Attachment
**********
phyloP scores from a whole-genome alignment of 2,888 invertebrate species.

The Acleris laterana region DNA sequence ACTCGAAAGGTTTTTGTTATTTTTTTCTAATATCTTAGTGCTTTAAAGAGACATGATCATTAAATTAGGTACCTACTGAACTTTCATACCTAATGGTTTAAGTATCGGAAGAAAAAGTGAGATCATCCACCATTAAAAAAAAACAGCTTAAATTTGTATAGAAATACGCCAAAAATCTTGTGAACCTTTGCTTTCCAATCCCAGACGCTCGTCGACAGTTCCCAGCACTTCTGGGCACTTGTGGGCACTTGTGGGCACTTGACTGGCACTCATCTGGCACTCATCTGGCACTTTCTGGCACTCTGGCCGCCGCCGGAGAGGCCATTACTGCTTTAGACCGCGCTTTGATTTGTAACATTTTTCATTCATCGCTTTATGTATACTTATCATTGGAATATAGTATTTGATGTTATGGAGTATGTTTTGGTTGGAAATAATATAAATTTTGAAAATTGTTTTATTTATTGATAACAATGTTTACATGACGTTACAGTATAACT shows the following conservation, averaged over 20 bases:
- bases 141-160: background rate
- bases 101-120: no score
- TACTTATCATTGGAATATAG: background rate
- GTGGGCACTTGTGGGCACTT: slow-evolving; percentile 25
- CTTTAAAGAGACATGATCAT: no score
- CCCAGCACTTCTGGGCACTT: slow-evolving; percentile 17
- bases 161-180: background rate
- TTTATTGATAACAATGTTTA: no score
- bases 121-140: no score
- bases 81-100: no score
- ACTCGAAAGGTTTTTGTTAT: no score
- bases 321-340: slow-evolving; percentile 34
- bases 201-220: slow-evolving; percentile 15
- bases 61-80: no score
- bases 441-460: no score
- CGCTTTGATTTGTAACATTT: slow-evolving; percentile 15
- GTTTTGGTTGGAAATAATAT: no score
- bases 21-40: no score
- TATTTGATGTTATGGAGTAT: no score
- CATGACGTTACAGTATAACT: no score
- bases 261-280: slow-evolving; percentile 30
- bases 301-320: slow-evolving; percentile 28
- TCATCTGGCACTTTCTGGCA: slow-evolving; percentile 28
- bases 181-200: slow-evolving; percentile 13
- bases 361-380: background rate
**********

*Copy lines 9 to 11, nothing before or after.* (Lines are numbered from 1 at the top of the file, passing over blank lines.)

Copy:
- bases 161-180: background rate
- TTTATTGATAACAATGTTTA: no score
- bases 121-140: no score